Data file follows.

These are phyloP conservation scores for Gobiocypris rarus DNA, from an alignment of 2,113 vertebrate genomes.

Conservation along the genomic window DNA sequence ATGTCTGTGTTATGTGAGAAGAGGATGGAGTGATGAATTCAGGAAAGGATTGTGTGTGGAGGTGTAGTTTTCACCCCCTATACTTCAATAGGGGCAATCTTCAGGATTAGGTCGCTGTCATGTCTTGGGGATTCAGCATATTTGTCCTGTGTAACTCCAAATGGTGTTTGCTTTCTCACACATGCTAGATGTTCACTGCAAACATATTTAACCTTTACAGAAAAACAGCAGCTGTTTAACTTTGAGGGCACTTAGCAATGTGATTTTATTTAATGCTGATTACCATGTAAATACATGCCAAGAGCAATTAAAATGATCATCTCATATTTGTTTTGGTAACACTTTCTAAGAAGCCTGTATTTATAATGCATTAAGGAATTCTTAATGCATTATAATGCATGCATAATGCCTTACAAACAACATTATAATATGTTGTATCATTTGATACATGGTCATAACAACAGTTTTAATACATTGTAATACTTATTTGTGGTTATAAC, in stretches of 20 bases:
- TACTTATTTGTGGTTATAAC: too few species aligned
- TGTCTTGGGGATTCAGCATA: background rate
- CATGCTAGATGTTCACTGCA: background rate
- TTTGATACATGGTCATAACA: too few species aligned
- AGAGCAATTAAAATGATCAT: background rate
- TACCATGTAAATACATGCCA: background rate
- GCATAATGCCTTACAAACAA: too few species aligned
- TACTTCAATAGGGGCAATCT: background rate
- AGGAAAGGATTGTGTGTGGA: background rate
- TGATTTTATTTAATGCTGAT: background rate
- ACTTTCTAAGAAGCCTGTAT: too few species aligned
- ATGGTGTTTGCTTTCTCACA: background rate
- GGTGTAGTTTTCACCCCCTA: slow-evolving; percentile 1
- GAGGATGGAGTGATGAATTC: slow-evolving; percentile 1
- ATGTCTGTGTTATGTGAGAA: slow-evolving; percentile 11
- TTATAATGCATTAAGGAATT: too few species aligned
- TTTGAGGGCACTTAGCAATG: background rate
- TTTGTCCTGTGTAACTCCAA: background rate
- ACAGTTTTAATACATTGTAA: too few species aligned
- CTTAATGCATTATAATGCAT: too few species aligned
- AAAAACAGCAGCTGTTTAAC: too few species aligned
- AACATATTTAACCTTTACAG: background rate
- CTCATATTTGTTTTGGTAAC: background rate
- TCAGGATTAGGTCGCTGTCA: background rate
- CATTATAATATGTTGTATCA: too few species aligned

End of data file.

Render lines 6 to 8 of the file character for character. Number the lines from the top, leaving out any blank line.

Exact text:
- TTTGATACATGGTCATAACA: too few species aligned
- AGAGCAATTAAAATGATCAT: background rate
- TACCATGTAAATACATGCCA: background rate